International Sloth Day 2020

International Sloth Day

Many people know that the adjective “sloth” means very lazy, but are the creatures that bear the same name lazy or just misunderstood?

Today is International Sloth Day, and we want to show you that while sloths are slow, they aren’t lazy. Here are a few things you may not have known about the leisurely lives of sloths.

Slow and Steady

Not only do sloths move extremely slow, but so does their metabolism. A sloth’s sluggish metabolism is one reason why they don’t move very quickly, preserving energy for digestion. Passing through multiple chambers in the stomach, a sloth’s digestive process can take around a month from the initial ingestion of a sloth’s meal to final excretions. This also means they have one of the slowest digestion rates of any mammal!

Life in the Trees

Sloths are arboreal animals, which means that they live in the trees. They reside throughout the trees in Central America and north of the Amazon River in South America. With trees offering them ample protection from predators, sloths spend their entire lives above the ground except when giving birth or defecating.

Avoiding Predators

By only leaving the trees around once every 5 days to defecate, sloths protect themselves from being noticed by predators. Their only form of self-defense is camouflage, so they have to be extremely slow to avoid the hungry gaze of predators.

3-toed sloths even have extra neck vertebrae that allow their heads to turn without moving their bodies!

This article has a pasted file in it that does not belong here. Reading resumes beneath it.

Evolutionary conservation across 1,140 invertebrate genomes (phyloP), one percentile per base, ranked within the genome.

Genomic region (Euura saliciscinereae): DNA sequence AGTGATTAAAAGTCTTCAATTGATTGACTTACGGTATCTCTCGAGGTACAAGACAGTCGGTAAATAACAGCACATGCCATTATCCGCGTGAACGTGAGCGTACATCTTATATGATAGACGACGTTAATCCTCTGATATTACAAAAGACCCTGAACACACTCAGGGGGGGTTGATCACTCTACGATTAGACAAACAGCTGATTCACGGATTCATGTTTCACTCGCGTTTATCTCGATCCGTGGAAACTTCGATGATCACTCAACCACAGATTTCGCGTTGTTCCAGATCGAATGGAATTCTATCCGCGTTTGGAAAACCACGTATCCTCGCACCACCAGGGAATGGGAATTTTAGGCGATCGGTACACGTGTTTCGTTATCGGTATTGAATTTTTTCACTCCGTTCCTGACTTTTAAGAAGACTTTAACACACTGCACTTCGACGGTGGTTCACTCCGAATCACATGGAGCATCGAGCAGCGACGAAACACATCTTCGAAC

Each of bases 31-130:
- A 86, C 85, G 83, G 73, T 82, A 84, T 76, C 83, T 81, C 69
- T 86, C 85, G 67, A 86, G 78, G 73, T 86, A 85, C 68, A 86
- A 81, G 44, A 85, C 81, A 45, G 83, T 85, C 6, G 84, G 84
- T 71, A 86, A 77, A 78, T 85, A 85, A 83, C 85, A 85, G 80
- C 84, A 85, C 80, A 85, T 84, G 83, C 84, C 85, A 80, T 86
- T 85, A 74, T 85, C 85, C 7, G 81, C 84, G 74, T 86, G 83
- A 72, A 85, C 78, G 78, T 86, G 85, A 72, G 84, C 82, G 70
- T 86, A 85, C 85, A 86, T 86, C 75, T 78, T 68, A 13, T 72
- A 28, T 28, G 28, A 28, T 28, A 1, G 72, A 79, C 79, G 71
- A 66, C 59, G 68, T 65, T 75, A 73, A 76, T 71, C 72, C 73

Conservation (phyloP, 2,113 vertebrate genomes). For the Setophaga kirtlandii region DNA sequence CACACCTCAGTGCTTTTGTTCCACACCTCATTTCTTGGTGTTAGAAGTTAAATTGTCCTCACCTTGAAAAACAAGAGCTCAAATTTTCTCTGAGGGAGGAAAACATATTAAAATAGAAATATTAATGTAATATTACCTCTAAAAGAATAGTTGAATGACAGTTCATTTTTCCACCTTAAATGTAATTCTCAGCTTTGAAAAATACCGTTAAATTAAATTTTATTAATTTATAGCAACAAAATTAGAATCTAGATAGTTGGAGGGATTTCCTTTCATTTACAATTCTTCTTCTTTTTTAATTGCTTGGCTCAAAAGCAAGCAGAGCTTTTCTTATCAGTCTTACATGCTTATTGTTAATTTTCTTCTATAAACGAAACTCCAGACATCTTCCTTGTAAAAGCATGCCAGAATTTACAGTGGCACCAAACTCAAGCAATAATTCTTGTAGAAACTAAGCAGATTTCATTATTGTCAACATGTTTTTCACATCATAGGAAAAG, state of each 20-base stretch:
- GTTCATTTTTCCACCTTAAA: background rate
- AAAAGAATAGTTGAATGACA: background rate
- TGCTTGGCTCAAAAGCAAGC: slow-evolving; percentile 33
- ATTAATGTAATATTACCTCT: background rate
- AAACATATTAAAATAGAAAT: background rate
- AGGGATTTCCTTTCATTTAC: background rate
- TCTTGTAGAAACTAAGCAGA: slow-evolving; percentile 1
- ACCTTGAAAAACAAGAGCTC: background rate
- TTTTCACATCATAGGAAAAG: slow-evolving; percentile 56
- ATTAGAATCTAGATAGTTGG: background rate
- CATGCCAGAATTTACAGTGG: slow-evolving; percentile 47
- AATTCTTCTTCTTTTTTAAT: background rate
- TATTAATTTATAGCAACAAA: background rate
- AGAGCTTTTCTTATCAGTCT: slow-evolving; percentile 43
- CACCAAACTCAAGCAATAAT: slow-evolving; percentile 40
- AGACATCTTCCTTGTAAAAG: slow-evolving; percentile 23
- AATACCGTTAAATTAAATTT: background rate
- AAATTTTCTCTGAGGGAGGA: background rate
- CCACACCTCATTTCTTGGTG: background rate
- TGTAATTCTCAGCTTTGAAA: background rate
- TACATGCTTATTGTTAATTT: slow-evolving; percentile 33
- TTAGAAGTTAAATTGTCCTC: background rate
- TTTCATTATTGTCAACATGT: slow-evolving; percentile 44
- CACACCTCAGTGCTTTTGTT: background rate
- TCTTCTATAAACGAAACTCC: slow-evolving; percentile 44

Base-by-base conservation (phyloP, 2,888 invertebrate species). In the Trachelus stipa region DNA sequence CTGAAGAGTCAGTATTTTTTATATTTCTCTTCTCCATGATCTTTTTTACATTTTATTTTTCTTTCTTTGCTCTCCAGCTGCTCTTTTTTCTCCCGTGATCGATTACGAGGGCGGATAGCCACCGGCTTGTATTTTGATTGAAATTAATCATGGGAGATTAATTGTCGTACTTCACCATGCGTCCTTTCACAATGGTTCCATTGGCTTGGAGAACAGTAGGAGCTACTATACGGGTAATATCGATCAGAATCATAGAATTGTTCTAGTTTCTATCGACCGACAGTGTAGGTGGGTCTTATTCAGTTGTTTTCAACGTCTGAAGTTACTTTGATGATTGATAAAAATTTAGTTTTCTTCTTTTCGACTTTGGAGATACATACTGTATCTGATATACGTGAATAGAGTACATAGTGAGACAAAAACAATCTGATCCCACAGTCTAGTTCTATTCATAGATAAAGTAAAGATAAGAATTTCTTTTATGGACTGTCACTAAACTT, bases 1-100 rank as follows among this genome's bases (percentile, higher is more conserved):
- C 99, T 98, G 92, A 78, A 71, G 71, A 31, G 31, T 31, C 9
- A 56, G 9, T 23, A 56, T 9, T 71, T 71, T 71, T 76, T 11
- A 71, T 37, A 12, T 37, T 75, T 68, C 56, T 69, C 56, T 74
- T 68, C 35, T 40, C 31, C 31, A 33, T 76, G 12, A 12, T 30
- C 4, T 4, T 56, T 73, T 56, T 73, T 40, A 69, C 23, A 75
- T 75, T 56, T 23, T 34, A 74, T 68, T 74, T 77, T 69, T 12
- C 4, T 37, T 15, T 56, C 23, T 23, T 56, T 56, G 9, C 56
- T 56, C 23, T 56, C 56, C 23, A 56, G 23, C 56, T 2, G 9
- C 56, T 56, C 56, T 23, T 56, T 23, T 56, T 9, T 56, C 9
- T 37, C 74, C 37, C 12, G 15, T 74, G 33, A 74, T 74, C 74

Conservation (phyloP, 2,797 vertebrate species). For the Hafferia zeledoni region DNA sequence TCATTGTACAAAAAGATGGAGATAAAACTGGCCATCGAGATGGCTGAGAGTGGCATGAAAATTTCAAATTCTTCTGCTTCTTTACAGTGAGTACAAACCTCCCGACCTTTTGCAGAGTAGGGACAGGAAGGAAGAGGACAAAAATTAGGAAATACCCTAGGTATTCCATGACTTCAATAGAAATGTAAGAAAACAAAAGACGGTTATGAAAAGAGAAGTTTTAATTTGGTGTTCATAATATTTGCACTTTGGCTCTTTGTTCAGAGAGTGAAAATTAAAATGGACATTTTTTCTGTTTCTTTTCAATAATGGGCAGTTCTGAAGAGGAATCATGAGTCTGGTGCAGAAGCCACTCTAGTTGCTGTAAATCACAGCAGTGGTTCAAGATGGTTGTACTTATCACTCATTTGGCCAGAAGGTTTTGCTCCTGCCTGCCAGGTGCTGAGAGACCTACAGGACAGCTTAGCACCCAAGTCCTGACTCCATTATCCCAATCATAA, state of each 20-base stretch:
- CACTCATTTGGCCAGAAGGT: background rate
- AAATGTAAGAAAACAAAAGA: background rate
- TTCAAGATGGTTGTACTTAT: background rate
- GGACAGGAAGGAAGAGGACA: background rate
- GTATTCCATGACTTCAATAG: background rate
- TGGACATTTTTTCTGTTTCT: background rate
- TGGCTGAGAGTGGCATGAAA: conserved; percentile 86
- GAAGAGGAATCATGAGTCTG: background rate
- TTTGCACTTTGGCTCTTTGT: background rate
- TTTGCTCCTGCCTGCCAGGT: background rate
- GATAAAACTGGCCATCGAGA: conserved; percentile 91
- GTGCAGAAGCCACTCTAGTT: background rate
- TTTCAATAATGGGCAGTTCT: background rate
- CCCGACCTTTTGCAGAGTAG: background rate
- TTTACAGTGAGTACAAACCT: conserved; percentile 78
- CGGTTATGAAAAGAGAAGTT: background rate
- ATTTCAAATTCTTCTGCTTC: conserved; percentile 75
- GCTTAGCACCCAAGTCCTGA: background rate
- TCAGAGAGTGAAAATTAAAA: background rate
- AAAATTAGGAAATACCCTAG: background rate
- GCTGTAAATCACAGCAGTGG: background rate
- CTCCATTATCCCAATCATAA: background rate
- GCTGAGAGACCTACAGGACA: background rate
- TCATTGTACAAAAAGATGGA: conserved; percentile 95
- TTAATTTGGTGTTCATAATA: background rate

The most threatening predators to sloths in the wild are big cats like jaguars or snakes; however, habitat destruction is the most prominent human-imposed threat. Sloths have also been known to be hit by moving cars.

Conservation Efforts

Though all but Pygmy Three-Toed Sloth are considered Least Concern by IUCN, we still have to take precautions to ensure they stay that way.International Sloth Day 2020 - ZooTampa at Lowry Park

If you want to help protect sloths, look for the Rainforest Alliance Certified seal on your grocery store goods like coffee, chocolate, or bananas. You can also look for responsibly-sourced lumber and wood products to ensure you aren’t buying products that contribute to deforestation and the destruction of sloths’ natural habitats.

Check out more about Rainforest Alliance’s mission and how this little green tree frog represents sustainability here.

You can also visit ZooTampa’s Linnaeus’s two-toed sloth in the main aviary to get a first-hand view of life as a sloth! Your visits to ZooTampa allow us to continue our conservation efforts and care of magnificent animals like the sloth.